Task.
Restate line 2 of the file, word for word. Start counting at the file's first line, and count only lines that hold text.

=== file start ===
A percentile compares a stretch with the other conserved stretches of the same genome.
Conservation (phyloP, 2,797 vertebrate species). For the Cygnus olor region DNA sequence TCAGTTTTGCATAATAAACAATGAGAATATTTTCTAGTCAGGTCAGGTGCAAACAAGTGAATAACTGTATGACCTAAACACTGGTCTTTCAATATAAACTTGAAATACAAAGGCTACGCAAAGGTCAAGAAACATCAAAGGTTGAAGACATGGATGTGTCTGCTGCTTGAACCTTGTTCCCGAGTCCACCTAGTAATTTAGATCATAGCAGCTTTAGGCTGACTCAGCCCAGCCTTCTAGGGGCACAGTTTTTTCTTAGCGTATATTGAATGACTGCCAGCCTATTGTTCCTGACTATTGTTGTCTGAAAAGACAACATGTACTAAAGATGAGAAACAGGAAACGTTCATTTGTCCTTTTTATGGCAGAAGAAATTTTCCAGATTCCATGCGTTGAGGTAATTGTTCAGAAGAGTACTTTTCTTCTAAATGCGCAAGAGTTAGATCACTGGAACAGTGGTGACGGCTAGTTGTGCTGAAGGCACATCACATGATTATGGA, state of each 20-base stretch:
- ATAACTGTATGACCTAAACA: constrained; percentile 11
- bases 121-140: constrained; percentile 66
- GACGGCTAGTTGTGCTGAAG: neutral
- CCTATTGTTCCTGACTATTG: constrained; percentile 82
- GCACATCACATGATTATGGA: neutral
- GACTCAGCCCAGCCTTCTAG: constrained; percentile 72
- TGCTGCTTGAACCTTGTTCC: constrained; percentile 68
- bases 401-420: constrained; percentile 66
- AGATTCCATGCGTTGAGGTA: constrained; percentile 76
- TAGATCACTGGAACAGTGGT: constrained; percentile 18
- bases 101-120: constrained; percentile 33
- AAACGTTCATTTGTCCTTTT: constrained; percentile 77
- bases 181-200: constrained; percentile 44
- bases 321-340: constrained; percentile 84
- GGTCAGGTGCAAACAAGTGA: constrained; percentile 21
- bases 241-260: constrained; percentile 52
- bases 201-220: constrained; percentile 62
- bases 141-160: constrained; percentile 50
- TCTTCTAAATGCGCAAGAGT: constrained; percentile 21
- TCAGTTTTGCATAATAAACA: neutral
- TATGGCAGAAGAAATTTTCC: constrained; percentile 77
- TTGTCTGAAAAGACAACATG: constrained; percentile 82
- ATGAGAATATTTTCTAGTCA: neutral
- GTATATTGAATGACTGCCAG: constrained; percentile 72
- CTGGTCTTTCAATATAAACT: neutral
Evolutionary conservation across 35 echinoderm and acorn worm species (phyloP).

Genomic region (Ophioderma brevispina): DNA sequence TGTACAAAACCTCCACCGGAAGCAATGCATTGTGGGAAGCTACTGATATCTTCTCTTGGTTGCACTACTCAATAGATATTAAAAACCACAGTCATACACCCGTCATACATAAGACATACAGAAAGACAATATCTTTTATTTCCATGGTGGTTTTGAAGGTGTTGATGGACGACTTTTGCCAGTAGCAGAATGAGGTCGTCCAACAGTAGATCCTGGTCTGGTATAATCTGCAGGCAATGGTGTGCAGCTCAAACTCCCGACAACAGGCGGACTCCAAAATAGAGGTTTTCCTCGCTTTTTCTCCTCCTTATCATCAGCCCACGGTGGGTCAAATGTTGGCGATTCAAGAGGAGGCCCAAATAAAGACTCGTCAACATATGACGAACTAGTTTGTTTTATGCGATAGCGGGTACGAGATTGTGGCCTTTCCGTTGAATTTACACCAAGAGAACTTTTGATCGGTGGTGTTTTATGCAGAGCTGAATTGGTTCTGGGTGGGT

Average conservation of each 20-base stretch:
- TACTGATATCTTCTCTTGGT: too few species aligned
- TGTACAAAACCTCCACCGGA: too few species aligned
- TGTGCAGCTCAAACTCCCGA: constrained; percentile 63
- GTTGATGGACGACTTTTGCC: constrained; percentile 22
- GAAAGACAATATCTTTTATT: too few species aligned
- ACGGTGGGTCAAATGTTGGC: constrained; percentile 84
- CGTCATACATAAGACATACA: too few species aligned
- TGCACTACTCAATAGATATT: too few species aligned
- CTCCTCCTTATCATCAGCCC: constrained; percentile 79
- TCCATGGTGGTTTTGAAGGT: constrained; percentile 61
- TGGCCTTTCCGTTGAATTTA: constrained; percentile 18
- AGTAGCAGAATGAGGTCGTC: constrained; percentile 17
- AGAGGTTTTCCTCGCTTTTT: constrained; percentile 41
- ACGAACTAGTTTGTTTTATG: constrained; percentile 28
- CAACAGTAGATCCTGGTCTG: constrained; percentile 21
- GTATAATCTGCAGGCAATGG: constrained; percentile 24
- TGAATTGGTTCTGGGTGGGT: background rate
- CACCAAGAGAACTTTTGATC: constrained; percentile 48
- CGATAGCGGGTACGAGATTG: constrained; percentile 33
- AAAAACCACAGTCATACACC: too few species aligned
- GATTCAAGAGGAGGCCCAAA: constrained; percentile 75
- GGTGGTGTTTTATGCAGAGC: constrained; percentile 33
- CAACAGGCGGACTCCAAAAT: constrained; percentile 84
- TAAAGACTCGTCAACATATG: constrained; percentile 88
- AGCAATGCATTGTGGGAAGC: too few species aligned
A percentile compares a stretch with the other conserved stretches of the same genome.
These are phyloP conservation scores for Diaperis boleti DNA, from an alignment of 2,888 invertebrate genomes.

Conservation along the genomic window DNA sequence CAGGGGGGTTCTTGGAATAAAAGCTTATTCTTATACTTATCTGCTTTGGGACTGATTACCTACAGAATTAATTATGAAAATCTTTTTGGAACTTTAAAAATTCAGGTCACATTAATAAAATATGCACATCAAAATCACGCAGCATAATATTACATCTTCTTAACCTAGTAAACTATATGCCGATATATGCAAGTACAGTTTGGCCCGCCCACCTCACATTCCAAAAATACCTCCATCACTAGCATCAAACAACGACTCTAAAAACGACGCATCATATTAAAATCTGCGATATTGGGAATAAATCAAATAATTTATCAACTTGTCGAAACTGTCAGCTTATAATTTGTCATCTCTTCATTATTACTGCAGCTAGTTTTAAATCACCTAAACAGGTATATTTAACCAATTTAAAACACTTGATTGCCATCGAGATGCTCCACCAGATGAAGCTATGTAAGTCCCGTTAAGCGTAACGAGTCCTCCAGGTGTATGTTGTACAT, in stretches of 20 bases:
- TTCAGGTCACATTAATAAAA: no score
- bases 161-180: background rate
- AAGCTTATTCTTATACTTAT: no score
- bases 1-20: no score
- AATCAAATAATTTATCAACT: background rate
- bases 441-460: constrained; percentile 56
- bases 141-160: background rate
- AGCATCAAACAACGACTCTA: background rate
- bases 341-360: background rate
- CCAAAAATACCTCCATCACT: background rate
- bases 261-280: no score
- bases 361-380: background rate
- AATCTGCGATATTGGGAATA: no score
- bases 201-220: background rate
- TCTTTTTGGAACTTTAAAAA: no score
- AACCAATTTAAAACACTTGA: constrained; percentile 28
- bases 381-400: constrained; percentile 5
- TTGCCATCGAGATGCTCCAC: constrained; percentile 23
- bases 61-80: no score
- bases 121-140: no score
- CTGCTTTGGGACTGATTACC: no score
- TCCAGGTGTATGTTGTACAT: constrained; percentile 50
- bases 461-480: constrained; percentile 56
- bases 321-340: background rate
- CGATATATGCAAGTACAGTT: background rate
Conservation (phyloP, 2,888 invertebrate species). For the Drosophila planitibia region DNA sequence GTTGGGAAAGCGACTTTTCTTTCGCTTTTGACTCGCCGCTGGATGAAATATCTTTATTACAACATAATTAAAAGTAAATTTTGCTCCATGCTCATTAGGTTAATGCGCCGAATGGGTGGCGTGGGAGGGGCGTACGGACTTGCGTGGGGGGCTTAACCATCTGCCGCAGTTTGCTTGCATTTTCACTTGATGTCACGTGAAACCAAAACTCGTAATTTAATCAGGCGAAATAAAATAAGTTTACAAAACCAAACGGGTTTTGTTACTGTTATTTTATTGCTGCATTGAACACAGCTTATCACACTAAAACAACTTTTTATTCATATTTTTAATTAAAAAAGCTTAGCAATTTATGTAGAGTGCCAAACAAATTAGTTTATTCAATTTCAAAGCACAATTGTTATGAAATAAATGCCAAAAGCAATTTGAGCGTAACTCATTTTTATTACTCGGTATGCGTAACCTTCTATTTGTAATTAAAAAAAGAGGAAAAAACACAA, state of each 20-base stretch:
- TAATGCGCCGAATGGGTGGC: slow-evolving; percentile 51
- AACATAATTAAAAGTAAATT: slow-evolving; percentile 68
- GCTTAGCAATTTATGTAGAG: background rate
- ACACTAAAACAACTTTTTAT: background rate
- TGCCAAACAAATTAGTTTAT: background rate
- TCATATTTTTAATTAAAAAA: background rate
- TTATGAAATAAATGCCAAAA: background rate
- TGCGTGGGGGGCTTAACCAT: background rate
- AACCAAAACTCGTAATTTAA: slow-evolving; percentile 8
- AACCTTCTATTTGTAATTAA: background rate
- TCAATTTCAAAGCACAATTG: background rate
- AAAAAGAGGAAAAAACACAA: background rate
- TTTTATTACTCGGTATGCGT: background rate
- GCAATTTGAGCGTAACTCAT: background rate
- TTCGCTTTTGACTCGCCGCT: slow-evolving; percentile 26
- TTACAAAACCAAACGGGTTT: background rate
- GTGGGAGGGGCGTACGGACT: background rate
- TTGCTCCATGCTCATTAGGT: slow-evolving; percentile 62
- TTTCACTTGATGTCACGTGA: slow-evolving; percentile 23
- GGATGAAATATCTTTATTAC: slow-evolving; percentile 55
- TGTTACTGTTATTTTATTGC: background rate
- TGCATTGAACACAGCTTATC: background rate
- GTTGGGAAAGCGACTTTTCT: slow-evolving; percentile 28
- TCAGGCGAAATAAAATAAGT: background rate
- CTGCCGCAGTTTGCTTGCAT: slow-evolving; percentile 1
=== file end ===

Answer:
Conservation (phyloP, 2,797 vertebrate species). For the Cygnus olor region DNA sequence TCAGTTTTGCATAATAAACAATGAGAATATTTTCTAGTCAGGTCAGGTGCAAACAAGTGAATAACTGTATGACCTAAACACTGGTCTTTCAATATAAACTTGAAATACAAAGGCTACGCAAAGGTCAAGAAACATCAAAGGTTGAAGACATGGATGTGTCTGCTGCTTGAACCTTGTTCCCGAGTCCACCTAGTAATTTAGATCATAGCAGCTTTAGGCTGACTCAGCCCAGCCTTCTAGGGGCACAGTTTTTTCTTAGCGTATATTGAATGACTGCCAGCCTATTGTTCCTGACTATTGTTGTCTGAAAAGACAACATGTACTAAAGATGAGAAACAGGAAACGTTCATTTGTCCTTTTTATGGCAGAAGAAATTTTCCAGATTCCATGCGTTGAGGTAATTGTTCAGAAGAGTACTTTTCTTCTAAATGCGCAAGAGTTAGATCACTGGAACAGTGGTGACGGCTAGTTGTGCTGAAGGCACATCACATGATTATGGA, state of each 20-base stretch: